In his own words, Navjot Singh Sidhu is a die-hard optimist who sees an opportunity in every crisis. Sidhu’s past and present do not belie his words. The man is, indeed, like a phoenix, someone who has made a career of rising from the ashes.
Whether as a cricketer, commentator or politician, each trough in Sidhu’s path has only put him on top of a bigger wave. The lower it takes him, the higher he rises.
When the Punjab and Haryana High Court held Sidhu guilty in an 18-year-old road rage killing last week, the first-time Parliamentarian from Amritsar showed how, in a short time in politics, he had honed his skills at political shrewdness and perfected them into an art. He did what a much more experienced politician like Shibu Soren could not. Sixer Sidhu went on the front foot, took the high moral ground and hit a political six — he immediately resigned from the Lok Sabha.
“Technically, he didn’t have to resign. But he took the moral position and everyone appreciated it,” says Arun Jaitley, former Union Law minister and BJP General Secretary. Jaitley, who is the BJP’s man in charge of Punjab, sees great potential in Sidhu, the crowd-puller politician-celebrity in improving his party’s fortunes in the Northern state. Little wonder then that three days later when the court pronounced its sentence, he seemed to have gained political muscle.
Sentenced to three years of rigorous imprisonment, flanked by Jaitley and Shiromani Akali Dal chief Parkash Singh Badal, Sidhu emerged as though the court had declared him a hero and not a killer. By the evening, the BJP-SAD combine had announced that he would be its ‘star campaigner’ in the coming Punjab elections. And yesterday, Sidhu shared the dais in Moga with BJP president Rajnath Singh, L.K. Advani and former Prime Minister Inder Kumar Gujral, where he was launched as the BJP’s face in Punjab. Singh and Advani’s presence at the rally concretised the fact that the BJP is backing Sidhu with all its might.
A new star had been born.
“I will get a chance to go to Patiala and be with my family after two and a half years,” was the first thing Sidhu told HT on Saturday, when he was asked to react to his conviction. For those who came in late, here’s the backgrounder: Contesting the 2004 Lok Sabha election from Amritsar on a BJP ticket, the cricketer-turned-commentator-turned TV personality who hails from Patiala was dubbed an outsider by his political opponents.
To use a Sidhuism, he declared before batting an eyelid that he would not set foot on Patiala’s soil and would live in Amritsar for as long as he represented the people of the constituency. He won the election, got himself a house in Amritsar’s posh Ranjit Avenue, and has never been back to Patiala.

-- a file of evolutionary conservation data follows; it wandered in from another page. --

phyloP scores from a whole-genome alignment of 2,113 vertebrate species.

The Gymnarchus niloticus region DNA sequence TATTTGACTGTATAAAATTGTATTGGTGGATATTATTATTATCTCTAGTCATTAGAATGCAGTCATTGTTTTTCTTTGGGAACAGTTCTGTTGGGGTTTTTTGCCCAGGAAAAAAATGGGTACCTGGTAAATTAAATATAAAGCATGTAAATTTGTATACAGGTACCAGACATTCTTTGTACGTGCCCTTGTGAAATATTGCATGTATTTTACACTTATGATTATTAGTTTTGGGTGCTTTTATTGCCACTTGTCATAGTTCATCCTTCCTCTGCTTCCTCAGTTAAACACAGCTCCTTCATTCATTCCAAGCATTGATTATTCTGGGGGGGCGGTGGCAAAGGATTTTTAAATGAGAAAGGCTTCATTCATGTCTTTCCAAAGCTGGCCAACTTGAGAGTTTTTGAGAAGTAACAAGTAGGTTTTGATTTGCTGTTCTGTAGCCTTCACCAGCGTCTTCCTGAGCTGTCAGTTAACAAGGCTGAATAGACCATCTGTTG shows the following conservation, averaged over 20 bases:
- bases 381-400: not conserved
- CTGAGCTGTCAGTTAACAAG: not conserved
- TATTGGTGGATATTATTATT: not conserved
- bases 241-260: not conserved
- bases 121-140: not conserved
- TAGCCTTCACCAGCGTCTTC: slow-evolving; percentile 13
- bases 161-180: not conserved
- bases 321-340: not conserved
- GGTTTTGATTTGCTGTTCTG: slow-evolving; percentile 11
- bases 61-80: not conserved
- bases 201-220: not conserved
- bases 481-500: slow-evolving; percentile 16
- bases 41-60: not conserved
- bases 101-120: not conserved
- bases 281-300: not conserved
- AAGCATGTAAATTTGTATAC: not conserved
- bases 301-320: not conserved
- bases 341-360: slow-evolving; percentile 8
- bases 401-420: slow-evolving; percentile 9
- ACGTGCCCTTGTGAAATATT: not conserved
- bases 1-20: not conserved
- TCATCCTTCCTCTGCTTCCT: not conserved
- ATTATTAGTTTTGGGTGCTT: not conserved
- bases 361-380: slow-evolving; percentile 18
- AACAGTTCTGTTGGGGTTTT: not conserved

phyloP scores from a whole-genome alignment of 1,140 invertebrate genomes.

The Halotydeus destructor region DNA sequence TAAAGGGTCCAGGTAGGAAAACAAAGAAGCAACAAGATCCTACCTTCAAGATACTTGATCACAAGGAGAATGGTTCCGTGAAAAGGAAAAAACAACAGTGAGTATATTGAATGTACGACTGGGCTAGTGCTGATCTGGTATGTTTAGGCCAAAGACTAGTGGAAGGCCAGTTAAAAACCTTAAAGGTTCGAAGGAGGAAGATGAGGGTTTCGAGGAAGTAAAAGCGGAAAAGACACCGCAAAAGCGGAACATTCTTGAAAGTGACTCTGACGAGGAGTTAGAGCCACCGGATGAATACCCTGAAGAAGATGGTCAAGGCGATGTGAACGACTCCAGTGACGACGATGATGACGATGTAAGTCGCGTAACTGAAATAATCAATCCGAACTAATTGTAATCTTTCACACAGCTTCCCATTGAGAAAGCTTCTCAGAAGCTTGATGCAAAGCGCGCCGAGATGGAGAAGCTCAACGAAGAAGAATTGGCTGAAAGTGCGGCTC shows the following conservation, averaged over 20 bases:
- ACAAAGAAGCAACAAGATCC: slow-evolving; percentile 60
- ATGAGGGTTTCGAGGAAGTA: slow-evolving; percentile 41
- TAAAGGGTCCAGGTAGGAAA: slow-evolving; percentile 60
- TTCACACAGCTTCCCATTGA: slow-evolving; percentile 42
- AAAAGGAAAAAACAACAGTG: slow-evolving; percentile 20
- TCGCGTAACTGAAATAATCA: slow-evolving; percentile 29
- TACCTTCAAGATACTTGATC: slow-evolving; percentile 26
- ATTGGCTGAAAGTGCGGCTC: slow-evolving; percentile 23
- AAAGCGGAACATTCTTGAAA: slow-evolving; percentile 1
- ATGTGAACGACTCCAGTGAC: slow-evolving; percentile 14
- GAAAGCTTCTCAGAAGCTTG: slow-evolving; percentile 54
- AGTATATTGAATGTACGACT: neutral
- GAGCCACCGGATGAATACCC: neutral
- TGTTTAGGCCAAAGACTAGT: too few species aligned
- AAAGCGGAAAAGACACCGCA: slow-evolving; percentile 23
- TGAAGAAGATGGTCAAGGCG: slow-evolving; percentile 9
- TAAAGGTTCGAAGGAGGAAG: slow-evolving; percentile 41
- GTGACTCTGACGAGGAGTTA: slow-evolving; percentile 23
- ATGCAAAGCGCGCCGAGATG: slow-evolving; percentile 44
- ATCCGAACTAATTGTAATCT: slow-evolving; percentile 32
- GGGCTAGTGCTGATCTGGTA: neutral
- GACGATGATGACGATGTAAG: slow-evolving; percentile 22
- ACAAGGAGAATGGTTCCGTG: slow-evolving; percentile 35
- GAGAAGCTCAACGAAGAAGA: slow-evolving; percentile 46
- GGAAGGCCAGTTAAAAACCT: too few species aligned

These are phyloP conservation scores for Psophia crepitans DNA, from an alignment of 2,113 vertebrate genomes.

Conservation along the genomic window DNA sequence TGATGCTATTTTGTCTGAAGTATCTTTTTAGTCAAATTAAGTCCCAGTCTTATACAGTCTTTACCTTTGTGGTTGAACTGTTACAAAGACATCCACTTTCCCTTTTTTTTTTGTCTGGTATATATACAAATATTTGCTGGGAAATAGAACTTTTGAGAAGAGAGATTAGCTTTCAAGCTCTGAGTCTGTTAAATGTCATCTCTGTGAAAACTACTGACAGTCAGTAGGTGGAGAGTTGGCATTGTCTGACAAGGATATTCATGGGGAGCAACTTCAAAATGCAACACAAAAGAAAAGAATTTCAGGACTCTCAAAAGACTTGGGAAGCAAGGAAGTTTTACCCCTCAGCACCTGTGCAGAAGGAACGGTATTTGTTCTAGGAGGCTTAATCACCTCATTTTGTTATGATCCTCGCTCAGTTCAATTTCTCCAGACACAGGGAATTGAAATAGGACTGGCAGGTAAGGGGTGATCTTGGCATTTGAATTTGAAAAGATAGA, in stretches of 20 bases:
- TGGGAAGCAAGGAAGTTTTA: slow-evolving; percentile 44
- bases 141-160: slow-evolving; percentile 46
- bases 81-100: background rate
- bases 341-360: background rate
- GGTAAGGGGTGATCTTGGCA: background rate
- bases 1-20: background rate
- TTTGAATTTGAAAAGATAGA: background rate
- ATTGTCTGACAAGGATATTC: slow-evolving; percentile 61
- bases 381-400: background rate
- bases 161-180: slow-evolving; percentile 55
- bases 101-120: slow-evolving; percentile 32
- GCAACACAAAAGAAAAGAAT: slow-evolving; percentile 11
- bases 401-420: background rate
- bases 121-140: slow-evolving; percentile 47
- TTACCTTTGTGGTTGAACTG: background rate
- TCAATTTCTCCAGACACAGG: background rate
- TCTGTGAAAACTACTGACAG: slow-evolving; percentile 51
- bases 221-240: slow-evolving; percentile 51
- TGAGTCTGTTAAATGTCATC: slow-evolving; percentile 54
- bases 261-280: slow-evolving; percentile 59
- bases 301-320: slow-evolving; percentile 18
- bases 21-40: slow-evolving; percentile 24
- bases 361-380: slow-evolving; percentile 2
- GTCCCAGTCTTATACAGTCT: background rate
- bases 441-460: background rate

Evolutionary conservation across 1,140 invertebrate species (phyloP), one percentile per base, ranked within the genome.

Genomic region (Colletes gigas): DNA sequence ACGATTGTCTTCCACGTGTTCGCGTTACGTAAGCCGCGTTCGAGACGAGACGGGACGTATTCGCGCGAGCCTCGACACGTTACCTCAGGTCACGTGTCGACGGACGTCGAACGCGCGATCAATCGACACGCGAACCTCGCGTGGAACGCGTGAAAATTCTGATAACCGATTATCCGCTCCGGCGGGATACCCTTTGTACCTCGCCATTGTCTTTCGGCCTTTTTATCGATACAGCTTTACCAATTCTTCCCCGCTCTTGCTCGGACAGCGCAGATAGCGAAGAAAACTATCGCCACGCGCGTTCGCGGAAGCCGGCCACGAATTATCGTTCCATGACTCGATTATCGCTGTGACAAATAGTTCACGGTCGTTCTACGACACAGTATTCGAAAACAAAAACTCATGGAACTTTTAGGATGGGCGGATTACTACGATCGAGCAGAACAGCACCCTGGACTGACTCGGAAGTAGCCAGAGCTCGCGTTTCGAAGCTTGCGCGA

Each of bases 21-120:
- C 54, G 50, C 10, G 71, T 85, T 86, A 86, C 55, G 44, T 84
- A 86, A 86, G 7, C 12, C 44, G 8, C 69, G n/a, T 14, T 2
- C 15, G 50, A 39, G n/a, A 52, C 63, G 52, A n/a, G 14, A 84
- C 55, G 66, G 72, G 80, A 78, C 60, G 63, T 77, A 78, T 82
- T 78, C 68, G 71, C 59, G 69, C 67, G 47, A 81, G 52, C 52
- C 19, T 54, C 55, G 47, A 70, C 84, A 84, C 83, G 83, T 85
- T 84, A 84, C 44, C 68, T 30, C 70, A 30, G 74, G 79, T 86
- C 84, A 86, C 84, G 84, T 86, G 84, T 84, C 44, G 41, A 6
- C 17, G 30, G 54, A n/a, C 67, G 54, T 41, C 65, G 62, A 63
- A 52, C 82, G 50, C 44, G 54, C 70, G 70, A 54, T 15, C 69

“I didn’t even go back for my father-in-law’s funeral,” Sidhu says with characteristic Jat-Sikh pride. “But now that I am no longer the Amritsar MP, I can go home. I have met my son only twice during this time. And if there is one person I have wronged by keeping my word to the people of Amritsar, it is my wife,” he says rather emotionally. Ask if he speaks to his wife, Navjot, too in Sidhuisms, he quickly returns to his normal self: “When she is around I don’t speak. I have always said my wife is deadlier than a terrorist.”
It’s not just politics. Navjot Singh Sidhu has just as successfully cast himself on television.
There is The Great Indian Laughter Challenge show, advertisements and cricket commentary. His Sidhuisms resound in the Lok Sabha as well, and Speaker Somnath Chatterjee has been known to demand a Sidhuism or two to liven up debates and discussions, on the occasions that he has got up to speak.
Introducing a Calling Attention motion on the Amritsar SEZ, Chatterjee said of the hon’ble MP: “He is a young honourable member, very athletic and very popular.” At another time, at the peak of his rhetoric, when Sidhu called Amritsar ‘a dying city’, the Speaker responded, “How can Amritsar die with you as the representative?”
Sidhuisms have indeed won him many fans and he knows it. Sidhu works overtime in coining these little quips that he doles out at the drop of a hat, catch and wicket. “A Sidhuism is like a honey-bee. It has a short body, it is sweet and has a sting in the end,” he says. Sometimes, they sting rather hard. And sometimes they rebound.
In 2003, for instance, Sidhu was dropped by ESPN-Star for his outspoken style. But, he says, he remains grateful to the channel for giving him his first break.
And he’s had his share of ups and downs. When he made his debut in international cricket in 1983, Sidhu was dubbed the ‘strokeless wonder’ and eventually dropped after he struggled with the bat. In 1987, he returned as ‘sixer Sidhu’, eventually playing 51 tests, 136 one-dayers, with a test match top-score of 201. In 1996, with the Indian side touring England, in a brazen display of indiscipline, he walked out of the team, packed his bags and came back home. Yet, he was brought back in the side, and he went on to score a Test double century next year during India’s 1997 tour of West Indies.
Those who vouch for him say the man is ready to pull off a similar feat in politics now after having given up his Lok Sabha seat. However, much depends on the outcome of his appeal against the conviction that he says he will file in the Supreme Court.
Ah well. If the apex court too finds him guilty, his one-liners would be used to entertain fellow criminals in Patiala jail.